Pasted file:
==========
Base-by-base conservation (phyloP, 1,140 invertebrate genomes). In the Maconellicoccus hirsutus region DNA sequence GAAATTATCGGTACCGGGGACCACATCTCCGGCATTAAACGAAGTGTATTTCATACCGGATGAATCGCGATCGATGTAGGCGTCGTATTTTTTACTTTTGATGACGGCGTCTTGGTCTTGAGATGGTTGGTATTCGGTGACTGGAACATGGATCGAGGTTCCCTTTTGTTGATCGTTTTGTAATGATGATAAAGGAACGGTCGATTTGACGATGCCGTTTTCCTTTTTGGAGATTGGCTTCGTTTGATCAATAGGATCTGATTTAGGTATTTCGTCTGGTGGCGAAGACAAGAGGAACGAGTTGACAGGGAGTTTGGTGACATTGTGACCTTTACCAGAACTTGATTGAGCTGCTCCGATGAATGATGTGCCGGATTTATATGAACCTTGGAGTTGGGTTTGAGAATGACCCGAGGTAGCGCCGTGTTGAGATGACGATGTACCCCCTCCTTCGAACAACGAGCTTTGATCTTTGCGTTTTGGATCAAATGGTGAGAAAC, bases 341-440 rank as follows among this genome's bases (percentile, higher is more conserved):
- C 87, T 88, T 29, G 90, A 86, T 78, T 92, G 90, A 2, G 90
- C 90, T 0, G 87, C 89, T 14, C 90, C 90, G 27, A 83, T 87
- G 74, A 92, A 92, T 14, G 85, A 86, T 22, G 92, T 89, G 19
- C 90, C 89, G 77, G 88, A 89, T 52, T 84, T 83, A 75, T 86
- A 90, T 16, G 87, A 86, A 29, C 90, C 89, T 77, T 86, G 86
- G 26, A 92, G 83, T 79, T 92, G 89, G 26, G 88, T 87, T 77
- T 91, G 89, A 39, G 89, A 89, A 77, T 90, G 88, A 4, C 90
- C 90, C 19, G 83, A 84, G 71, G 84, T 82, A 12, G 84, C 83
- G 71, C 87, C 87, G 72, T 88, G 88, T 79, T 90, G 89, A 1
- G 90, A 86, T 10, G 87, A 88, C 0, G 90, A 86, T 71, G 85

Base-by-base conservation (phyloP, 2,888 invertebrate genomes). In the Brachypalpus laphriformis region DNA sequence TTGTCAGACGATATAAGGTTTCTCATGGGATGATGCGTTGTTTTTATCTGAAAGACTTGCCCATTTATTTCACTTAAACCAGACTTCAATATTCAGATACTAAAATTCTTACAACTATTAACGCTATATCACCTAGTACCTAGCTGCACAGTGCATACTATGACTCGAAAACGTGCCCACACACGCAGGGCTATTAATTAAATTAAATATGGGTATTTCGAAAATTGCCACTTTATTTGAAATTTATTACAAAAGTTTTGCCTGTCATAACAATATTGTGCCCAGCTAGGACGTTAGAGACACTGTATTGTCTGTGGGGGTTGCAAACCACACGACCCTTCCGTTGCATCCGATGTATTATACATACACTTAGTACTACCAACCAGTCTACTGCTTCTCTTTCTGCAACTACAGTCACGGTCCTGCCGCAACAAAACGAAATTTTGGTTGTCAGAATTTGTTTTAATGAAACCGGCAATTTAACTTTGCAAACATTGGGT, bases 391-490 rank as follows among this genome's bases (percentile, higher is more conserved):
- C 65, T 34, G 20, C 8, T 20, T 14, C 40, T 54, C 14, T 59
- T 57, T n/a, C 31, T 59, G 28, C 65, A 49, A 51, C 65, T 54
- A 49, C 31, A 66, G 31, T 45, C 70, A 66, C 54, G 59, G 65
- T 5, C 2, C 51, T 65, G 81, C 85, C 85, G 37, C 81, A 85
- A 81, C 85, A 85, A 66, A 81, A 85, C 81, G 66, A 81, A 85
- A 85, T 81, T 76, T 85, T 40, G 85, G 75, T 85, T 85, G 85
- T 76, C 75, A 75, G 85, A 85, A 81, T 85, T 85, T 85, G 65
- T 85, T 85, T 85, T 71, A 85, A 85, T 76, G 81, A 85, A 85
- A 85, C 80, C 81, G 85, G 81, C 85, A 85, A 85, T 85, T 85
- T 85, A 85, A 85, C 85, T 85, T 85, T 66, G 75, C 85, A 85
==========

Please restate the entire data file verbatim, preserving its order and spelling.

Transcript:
Base-by-base conservation (phyloP, 1,140 invertebrate genomes). In the Maconellicoccus hirsutus region DNA sequence GAAATTATCGGTACCGGGGACCACATCTCCGGCATTAAACGAAGTGTATTTCATACCGGATGAATCGCGATCGATGTAGGCGTCGTATTTTTTACTTTTGATGACGGCGTCTTGGTCTTGAGATGGTTGGTATTCGGTGACTGGAACATGGATCGAGGTTCCCTTTTGTTGATCGTTTTGTAATGATGATAAAGGAACGGTCGATTTGACGATGCCGTTTTCCTTTTTGGAGATTGGCTTCGTTTGATCAATAGGATCTGATTTAGGTATTTCGTCTGGTGGCGAAGACAAGAGGAACGAGTTGACAGGGAGTTTGGTGACATTGTGACCTTTACCAGAACTTGATTGAGCTGCTCCGATGAATGATGTGCCGGATTTATATGAACCTTGGAGTTGGGTTTGAGAATGACCCGAGGTAGCGCCGTGTTGAGATGACGATGTACCCCCTCCTTCGAACAACGAGCTTTGATCTTTGCGTTTTGGATCAAATGGTGAGAAAC, bases 341-440 rank as follows among this genome's bases (percentile, higher is more conserved):
- C 87, T 88, T 29, G 90, A 86, T 78, T 92, G 90, A 2, G 90
- C 90, T 0, G 87, C 89, T 14, C 90, C 90, G 27, A 83, T 87
- G 74, A 92, A 92, T 14, G 85, A 86, T 22, G 92, T 89, G 19
- C 90, C 89, G 77, G 88, A 89, T 52, T 84, T 83, A 75, T 86
- A 90, T 16, G 87, A 86, A 29, C 90, C 89, T 77, T 86, G 86
- G 26, A 92, G 83, T 79, T 92, G 89, G 26, G 88, T 87, T 77
- T 91, G 89, A 39, G 89, A 89, A 77, T 90, G 88, A 4, C 90
- C 90, C 19, G 83, A 84, G 71, G 84, T 82, A 12, G 84, C 83
- G 71, C 87, C 87, G 72, T 88, G 88, T 79, T 90, G 89, A 1
- G 90, A 86, T 10, G 87, A 88, C 0, G 90, A 86, T 71, G 85

Base-by-base conservation (phyloP, 2,888 invertebrate genomes). In the Brachypalpus laphriformis region DNA sequence TTGTCAGACGATATAAGGTTTCTCATGGGATGATGCGTTGTTTTTATCTGAAAGACTTGCCCATTTATTTCACTTAAACCAGACTTCAATATTCAGATACTAAAATTCTTACAACTATTAACGCTATATCACCTAGTACCTAGCTGCACAGTGCATACTATGACTCGAAAACGTGCCCACACACGCAGGGCTATTAATTAAATTAAATATGGGTATTTCGAAAATTGCCACTTTATTTGAAATTTATTACAAAAGTTTTGCCTGTCATAACAATATTGTGCCCAGCTAGGACGTTAGAGACACTGTATTGTCTGTGGGGGTTGCAAACCACACGACCCTTCCGTTGCATCCGATGTATTATACATACACTTAGTACTACCAACCAGTCTACTGCTTCTCTTTCTGCAACTACAGTCACGGTCCTGCCGCAACAAAACGAAATTTTGGTTGTCAGAATTTGTTTTAATGAAACCGGCAATTTAACTTTGCAAACATTGGGT, bases 391-490 rank as follows among this genome's bases (percentile, higher is more conserved):
- C 65, T 34, G 20, C 8, T 20, T 14, C 40, T 54, C 14, T 59
- T 57, T n/a, C 31, T 59, G 28, C 65, A 49, A 51, C 65, T 54
- A 49, C 31, A 66, G 31, T 45, C 70, A 66, C 54, G 59, G 65
- T 5, C 2, C 51, T 65, G 81, C 85, C 85, G 37, C 81, A 85
- A 81, C 85, A 85, A 66, A 81, A 85, C 81, G 66, A 81, A 85
- A 85, T 81, T 76, T 85, T 40, G 85, G 75, T 85, T 85, G 85
- T 76, C 75, A 75, G 85, A 85, A 81, T 85, T 85, T 85, G 65
- T 85, T 85, T 85, T 71, A 85, A 85, T 76, G 81, A 85, A 85
- A 85, C 80, C 81, G 85, G 81, C 85, A 85, A 85, T 85, T 85
- T 85, A 85, A 85, C 85, T 85, T 85, T 66, G 75, C 85, A 85